NYPD pension fund sues Amazon over ‘artificially inflated’ stock prices

Jul 13, 2022, 6:00 AM

People walk by an Amazon Go store at the Amazon.com Inc. headquarters on May 20, 2021 in Seattle, W...

People walk by an Amazon Go store at the Amazon.com Inc. headquarters on May 20, 2021 in Seattle, Washington. (Photo by David Ryder/Getty Images)

(Photo by David Ryder/Getty Images)

The pension fund for thousands of New York City police detectives has filed a lawsuit against Amazon in federal court, claiming the company and its executives misled investors and hid losses spurred by the company’s “excessive” expansion during the coronavirus pandemic.

According to the suit, the Detectives’ Endowment Association (DEA) Annuity Fund contends it purchased nearly $3 million in shares of Amazon stock “at artificially inflated prices” before the company eventually revealed $3.8 billion of losses in 2022’s first-quarter earnings report.

“Defendants failed to disclose and actively concealed from investors that rather than being necessary to meet short- and long-term demand, Amazon’s escalated and rapid expansion had created an expensive and unnecessary over-expansion situation that exposed Amazon to massive losses that threatened to cause, and did cause, the material and significant depletion of its earnings,” the lawsuit read.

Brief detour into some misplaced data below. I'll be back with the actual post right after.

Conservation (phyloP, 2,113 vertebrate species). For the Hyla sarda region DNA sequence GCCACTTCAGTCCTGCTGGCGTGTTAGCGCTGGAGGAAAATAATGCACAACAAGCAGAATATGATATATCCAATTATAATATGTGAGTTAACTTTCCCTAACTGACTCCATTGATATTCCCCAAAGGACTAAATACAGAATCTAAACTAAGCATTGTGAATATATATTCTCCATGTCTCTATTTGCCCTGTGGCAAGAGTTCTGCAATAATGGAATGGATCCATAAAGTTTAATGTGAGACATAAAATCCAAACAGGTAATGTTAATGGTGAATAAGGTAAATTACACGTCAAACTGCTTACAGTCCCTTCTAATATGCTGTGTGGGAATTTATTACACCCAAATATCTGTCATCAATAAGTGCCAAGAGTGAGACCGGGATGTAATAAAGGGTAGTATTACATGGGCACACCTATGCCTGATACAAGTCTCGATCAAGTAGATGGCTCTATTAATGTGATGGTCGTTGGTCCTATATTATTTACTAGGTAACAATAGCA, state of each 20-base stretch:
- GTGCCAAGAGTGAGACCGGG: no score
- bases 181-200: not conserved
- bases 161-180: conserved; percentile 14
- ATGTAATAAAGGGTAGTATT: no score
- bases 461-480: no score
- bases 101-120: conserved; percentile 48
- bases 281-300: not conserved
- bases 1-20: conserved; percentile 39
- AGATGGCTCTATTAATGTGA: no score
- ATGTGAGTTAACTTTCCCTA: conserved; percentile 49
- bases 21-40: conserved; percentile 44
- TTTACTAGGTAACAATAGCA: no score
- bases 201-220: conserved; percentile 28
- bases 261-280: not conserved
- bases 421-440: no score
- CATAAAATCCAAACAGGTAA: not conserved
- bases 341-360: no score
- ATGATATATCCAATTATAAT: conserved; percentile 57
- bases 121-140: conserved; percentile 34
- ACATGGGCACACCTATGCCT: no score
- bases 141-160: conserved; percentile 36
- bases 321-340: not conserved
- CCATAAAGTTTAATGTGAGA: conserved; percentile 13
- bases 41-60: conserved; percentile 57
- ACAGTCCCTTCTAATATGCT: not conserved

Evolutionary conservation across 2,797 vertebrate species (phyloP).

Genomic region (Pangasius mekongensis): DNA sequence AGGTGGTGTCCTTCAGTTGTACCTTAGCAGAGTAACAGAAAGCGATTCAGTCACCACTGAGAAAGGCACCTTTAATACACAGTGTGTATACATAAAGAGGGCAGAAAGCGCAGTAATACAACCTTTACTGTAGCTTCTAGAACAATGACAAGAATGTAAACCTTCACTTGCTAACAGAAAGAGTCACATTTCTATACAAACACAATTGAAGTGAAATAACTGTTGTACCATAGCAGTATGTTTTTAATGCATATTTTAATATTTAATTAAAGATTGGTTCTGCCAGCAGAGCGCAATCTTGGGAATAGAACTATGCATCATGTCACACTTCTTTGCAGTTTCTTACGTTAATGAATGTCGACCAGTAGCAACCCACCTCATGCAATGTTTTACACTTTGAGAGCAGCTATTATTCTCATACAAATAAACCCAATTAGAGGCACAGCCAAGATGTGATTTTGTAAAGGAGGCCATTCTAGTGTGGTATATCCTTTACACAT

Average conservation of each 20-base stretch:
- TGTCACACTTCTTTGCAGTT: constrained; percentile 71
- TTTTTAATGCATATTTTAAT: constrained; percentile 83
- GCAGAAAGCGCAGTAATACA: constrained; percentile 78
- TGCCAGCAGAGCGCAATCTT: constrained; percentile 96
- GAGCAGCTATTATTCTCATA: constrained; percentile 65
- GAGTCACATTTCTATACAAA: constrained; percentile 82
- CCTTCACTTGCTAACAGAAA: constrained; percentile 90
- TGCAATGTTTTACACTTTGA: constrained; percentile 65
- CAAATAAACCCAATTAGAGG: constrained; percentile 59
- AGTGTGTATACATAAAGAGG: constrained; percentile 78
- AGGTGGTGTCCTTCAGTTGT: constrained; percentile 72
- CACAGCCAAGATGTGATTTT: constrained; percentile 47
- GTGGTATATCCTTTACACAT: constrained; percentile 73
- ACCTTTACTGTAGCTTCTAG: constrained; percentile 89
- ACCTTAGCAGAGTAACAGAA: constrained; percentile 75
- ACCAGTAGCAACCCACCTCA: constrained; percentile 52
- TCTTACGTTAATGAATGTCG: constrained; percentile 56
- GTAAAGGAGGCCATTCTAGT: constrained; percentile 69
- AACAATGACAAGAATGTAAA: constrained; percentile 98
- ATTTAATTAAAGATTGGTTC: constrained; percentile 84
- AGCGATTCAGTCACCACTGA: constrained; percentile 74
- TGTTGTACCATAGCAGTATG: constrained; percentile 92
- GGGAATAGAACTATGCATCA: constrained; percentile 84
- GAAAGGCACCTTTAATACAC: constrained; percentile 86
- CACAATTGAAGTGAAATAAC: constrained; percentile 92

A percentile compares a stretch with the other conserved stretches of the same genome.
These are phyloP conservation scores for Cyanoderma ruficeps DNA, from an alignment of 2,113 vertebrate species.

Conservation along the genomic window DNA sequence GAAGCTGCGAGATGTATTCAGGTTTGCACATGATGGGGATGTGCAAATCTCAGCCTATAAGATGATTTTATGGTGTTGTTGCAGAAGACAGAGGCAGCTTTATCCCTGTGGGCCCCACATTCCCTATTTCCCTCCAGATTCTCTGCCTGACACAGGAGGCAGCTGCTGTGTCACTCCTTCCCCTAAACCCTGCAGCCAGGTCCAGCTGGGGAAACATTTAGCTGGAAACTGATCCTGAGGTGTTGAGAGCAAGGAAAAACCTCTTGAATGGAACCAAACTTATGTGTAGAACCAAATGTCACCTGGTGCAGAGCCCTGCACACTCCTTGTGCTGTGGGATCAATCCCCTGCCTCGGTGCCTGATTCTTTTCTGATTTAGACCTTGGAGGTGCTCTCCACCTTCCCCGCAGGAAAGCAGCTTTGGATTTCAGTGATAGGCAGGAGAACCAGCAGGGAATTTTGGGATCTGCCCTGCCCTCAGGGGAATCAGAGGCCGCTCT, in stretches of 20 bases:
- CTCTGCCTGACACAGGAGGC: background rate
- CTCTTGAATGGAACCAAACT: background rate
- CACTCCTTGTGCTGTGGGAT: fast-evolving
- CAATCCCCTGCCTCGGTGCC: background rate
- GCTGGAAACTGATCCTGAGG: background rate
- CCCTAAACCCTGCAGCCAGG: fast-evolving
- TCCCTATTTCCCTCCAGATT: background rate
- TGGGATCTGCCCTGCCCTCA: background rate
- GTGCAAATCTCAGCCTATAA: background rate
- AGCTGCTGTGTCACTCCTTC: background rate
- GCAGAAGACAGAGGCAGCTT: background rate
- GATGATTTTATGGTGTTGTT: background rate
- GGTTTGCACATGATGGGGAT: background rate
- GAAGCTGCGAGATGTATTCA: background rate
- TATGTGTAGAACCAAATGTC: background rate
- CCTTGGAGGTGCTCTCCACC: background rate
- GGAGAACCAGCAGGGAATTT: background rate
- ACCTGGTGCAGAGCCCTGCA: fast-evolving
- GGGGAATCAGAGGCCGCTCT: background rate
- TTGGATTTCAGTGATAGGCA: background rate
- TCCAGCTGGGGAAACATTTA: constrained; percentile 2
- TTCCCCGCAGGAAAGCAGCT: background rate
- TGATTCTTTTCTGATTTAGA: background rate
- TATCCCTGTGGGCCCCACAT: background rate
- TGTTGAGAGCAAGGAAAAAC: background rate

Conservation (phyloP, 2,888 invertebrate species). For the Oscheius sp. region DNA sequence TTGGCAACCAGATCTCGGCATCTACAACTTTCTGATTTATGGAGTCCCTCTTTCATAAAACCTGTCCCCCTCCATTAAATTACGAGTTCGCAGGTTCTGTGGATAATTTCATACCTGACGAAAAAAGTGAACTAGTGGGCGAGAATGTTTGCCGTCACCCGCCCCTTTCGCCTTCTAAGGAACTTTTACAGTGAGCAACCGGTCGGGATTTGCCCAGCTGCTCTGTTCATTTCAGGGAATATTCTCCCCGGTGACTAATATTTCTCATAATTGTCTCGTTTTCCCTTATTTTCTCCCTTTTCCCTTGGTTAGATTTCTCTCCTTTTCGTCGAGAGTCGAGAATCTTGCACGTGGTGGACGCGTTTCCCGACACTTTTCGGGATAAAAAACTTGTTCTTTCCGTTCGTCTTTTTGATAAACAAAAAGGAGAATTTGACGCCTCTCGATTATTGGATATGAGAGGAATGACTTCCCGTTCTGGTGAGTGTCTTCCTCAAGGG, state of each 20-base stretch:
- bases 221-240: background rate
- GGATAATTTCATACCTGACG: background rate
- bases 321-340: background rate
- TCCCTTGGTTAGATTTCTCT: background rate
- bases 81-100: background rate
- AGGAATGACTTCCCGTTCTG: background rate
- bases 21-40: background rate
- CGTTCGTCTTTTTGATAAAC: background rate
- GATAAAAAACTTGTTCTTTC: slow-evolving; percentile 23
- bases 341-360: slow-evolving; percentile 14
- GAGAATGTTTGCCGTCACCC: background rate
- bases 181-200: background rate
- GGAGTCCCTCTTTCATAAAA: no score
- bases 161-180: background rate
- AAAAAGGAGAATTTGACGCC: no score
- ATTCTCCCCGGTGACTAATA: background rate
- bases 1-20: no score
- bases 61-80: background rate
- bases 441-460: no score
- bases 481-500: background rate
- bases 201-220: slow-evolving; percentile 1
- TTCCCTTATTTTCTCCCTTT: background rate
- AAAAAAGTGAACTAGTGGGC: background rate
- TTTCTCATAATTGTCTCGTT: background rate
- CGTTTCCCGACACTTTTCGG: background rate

New York appeals court dismisses AG suit against Amazon

The reported first-quarter losses drove shares down approximately 10% in after-hours trading.

Amazon CEO Andy Jassy, CFO Brian Olsavsky, and Head of Investor Relations David Fildes are listed as the primary defendants in the case.

The police pension fund filed the suit as a class action on behalf of all “persons and entities that acquired Amazon common stock between July 30, 2021 and April 28, 2022.”

Amid Amazon’s significant losses — the first time the company had quarterly losses since 2015 — the head of Amazon’s consumer business, Dave Clark, stepped down July 1 to “pursue other opportunities,” according to an Amazon press release. He left just six weeks after the company’s losses were published.

In an effort to maintain artificially high market prices, the lawsuit claims Amazon employed devices, schemes, and artifices to defraud while making untrue statements about the value of the stock.

“Had [the] plaintiff and the other members of the class known the truth regarding Amazon’s financial results, which was not disclosed by [the] defendants, [the] plaintiff and other members of the class would not have purchased or otherwise acquired their Amazon common stock, or, if they had acquired such securities during the class period, they would not have done so at the artificially-inflated prices that they paid,” the suit read.

Alongside the suit, a coalition of labor unions also filed a complaint with the U.S. Securities Exchange Commission last week, contending Amazon misled investors by publicly sharing “cherry-picked and outdated data” about its warehouse injury rates last spring, according to Geekwire.